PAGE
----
You want the lowest possible interest rate attached to your mortgage loan because this will give you a lower mortgage payment each month. If you take out a $225,000 30-year fixed-rate mortgage loan, you'll pay about $133 less each month with an interest rate of 4 percent instead of 5 percent. Getting this lower interest rate depends on several factors, one of the most important of which is how your gross monthly income relates to your monthly debts.
Mortgage lenders use two debt-to-income ratios -- the front-end and the back-end -- to determine how likely you are to make your mortgage payments each month. The front-end ratio compares your income to all of your debts except for your housing payment. The back-end ratio looks at the relationship between your income and your total monthly debts -- including your housing expenses. The stronger these ratios, the lower your interest rate. That's because borrowers who have higher incomes and lower debts represent lower risks to mortgage lenders.
Most lenders prefer that your total housing payment equal no more than 28 percent of your gross monthly income -- your income before taxes are taken out. Your total housing payment includes the money that goes toward your principal balance, interest, taxes and insurance. Your front-end ratio is determined by dividing your housing payment by your gross monthly income. If, for example, your mortgage payment is $1,800 a month and your gross monthly income is $6,666, your front-end ratio is about 27 percent.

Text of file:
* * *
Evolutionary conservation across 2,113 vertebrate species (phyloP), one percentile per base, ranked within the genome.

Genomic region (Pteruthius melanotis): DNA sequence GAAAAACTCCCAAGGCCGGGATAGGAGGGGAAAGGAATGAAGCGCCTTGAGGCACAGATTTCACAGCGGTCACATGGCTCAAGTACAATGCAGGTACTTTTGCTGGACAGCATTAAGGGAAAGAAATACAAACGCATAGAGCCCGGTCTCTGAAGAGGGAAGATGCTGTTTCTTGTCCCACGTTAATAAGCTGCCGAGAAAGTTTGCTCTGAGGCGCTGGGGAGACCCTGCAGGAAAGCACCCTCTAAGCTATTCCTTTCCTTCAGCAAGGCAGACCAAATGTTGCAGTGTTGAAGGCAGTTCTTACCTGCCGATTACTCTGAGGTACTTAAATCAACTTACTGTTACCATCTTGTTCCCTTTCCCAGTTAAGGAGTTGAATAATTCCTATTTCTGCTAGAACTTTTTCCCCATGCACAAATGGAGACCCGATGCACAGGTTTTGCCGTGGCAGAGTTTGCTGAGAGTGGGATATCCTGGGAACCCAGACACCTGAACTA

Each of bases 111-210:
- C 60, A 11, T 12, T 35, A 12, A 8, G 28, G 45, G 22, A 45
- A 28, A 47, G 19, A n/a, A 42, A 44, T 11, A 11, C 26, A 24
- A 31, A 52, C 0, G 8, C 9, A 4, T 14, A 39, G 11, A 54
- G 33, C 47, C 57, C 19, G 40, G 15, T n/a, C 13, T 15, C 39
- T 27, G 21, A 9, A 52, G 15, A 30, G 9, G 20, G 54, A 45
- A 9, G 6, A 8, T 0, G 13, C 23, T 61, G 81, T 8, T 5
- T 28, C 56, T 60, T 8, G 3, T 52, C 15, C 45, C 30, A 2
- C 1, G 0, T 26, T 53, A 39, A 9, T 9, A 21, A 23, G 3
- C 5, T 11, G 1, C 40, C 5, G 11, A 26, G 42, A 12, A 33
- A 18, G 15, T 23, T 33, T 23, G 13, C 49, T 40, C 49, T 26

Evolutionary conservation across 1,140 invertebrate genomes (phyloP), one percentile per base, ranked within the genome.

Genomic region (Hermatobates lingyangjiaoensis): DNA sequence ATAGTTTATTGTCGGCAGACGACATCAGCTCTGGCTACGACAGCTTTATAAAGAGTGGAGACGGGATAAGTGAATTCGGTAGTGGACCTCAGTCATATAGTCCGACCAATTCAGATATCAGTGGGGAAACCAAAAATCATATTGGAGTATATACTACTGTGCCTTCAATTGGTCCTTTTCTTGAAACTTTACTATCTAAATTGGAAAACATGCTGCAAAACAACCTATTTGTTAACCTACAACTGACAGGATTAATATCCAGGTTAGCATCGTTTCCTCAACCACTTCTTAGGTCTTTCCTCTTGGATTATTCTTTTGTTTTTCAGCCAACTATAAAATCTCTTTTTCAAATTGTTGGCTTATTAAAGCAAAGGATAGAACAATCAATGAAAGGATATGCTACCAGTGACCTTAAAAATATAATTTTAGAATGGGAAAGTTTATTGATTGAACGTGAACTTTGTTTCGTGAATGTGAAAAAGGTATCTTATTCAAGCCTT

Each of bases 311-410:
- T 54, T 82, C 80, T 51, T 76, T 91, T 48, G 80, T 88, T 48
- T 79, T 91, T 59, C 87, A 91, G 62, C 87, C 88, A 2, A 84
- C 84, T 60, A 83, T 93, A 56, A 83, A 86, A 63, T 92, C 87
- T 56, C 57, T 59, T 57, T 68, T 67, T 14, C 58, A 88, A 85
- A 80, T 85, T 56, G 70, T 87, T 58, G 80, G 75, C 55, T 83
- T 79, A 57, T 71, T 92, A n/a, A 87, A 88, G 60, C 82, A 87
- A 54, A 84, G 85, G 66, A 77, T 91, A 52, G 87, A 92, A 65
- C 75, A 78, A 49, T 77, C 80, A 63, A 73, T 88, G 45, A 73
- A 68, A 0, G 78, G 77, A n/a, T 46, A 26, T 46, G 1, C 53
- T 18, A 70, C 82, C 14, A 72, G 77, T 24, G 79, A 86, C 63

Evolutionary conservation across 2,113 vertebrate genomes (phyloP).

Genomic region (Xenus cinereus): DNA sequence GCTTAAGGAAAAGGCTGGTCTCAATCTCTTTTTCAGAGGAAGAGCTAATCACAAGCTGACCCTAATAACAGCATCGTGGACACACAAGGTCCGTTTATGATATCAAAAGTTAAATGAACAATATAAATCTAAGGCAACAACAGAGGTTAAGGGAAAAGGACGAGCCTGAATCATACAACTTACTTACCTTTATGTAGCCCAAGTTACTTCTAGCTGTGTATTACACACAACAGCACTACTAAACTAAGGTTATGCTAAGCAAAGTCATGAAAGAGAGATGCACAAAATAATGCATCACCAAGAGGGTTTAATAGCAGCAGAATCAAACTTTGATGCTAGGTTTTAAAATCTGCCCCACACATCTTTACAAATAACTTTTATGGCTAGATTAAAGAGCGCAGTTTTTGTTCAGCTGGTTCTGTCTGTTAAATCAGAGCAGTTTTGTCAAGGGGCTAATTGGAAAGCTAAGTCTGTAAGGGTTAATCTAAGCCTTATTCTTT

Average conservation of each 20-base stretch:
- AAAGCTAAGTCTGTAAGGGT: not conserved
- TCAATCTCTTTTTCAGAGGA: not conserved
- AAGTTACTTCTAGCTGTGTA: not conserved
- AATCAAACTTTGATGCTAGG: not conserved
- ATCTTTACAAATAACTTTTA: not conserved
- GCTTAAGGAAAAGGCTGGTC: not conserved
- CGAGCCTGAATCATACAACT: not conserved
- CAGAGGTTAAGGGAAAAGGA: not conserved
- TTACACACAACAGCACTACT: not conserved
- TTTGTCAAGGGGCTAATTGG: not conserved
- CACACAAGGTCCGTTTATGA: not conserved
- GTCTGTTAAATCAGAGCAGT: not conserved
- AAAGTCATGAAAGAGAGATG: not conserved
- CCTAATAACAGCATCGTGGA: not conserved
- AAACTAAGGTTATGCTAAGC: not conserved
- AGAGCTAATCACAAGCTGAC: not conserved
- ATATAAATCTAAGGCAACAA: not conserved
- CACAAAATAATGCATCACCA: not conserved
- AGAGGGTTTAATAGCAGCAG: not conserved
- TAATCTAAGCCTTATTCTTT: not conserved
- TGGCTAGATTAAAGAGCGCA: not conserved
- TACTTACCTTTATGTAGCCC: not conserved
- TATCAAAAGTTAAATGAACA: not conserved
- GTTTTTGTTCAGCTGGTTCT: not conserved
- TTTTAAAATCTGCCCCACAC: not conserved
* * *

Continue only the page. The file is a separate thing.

Lenders also want your total monthly debts -- including your estimated new mortgage payment, minimum monthly credit card payments and car loan payments -- to come out to no more than 36 percent of your gross monthly income. If your total debts equal $2,200 and your gross monthly income is $6,666, your back-end ratio will stand at 33 percent.
Your income isn't the only factor that determines your interest rate. Your three-digit credit score also plays a major role. Lenders reserve their lowest interest rates for borrowers whose FICO credit scores are 740 or higher. Lenders also look at your assets, such as a 401(k) plan or a savings account, when determining the interest rate you receive.
Don Rafner has been writing professionally since 1992, with work published in "The Washington Post," "Chicago Tribune," "Phoenix Magazine" and several trade magazines. He is also the managing editor of "Midwest Real Estate News." He specializes in writing about mortgage lending, personal finance, business and real-estate topics. He holds a Bachelor of Arts in journalism from the University of Illinois.